It’s hard to believe that a week of school has already come and gone. I love fall and back-to-school. I always feel a bit of excitement when I walk down the aisles of Target at the end of July and see the school supplies. There is something about new folders and notebooks that takes me back to being a kid with endless excitement about school. I miss that innocence.
It seems that as the years progressed back-to-school became increasingly difficult. Each year brought new things to worry about. In fourth grade it was- are we still going to be best friends? Eighth grade- how will I know which classes I have on which day (our school had a funny a/b day system)? Then came high school- will I get my license? How will I do on my ACTs? Where should I go to college? The questions and decisions seemed to become a bit more complicated each year.
And then in the August before my first year of college the questions seemed to race. I was excited to begin this next chapter of my life but I was also incredibly nervous. Not only was I leaving my parents behind, I was leaving all of the people I knew. You see, for me, I had been going to school with the same group of people since elementary school. There really was no reason to feel insecure or unsure- everyone was who they were. We had all changed and grown together. There was an incredible amount of comfort in that.
But now I would know no one. What would they be like? Would I make friends? Would people like me? These questions were all new to me. I had never had to worry about these things before. Soon the question became- would I be skinny enough? This was new to me. I had always been a healthy kid and played sports all throughout high school. I had a sense of confidence that I never worried about. But now, amongst everything else, this too was changing. It didn’t help that everywhere I turned I heard about the infamous “Freshman 15”. Like many college freshman, I fell victim to the idea that I not only had to avoid gaining weight, I had to lose it. I thought this would bring back the confidence I had lost. I thought it would help me to gain the new friends that I desperately wanted. But, it didn’t. The worry just grew bigger and I isolated myself. I didn’t have anyone to talk to about what I was feeling and I couldn’t find the confidence that I once had.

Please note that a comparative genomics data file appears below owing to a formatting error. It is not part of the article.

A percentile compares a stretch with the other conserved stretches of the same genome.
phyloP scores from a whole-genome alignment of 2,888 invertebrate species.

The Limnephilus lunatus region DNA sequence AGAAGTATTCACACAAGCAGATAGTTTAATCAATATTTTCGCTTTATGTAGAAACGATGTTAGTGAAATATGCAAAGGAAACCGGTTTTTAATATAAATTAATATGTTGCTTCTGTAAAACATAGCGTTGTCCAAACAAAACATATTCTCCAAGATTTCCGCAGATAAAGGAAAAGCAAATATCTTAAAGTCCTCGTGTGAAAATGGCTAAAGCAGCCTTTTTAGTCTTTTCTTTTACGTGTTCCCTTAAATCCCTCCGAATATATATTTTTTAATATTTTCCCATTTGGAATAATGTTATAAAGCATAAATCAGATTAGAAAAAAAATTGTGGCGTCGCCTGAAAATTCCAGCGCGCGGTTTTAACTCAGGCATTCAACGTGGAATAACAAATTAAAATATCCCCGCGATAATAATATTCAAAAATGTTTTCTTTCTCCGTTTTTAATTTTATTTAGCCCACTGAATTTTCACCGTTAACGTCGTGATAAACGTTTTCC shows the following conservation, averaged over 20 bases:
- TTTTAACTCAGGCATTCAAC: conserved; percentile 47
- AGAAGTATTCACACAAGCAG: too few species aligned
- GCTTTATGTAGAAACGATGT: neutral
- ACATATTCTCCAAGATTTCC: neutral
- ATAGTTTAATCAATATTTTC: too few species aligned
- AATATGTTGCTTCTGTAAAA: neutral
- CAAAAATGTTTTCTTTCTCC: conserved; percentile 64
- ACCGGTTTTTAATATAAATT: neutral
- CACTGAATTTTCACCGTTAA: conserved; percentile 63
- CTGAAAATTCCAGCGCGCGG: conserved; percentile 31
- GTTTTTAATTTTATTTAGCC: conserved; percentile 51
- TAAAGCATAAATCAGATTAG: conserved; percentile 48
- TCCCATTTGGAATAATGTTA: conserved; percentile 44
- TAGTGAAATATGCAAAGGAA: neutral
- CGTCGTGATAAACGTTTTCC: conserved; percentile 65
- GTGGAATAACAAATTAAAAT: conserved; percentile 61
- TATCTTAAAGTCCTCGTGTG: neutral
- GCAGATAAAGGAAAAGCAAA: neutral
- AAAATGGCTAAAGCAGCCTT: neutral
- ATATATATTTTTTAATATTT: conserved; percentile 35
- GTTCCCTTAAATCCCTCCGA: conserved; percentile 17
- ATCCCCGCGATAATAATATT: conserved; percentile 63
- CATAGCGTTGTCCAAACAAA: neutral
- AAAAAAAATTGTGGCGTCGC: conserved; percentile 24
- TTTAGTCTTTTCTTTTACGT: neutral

Luckily, I was able to overcome the fears and insecurities that I was facing. It was not easy and, at times, I feel myself going back to that place. But now I have the tools to feel better which I did not have then.
Unfortunately, I know that I am not alone in this experience. In 2006 the National Eating Disorders Institute estimated that around 20% of college students had diagnosable eating disorders. Various surveys have found that 85% of college females believe they are overweight and that 90% have consciously tried to control their weight. Unfortunately, these studies did not include men. But I think the numbers would be similar.
So, what is it that is contributing to so many people being dissatisfied with their bodies? Is it the culture that we live in? Is it the images that we see? Is it that we are encouraged to think that enough is never enough? No one can be sure.
One thing we do know for sure is that there is help. And that is where The Emily Program comes in.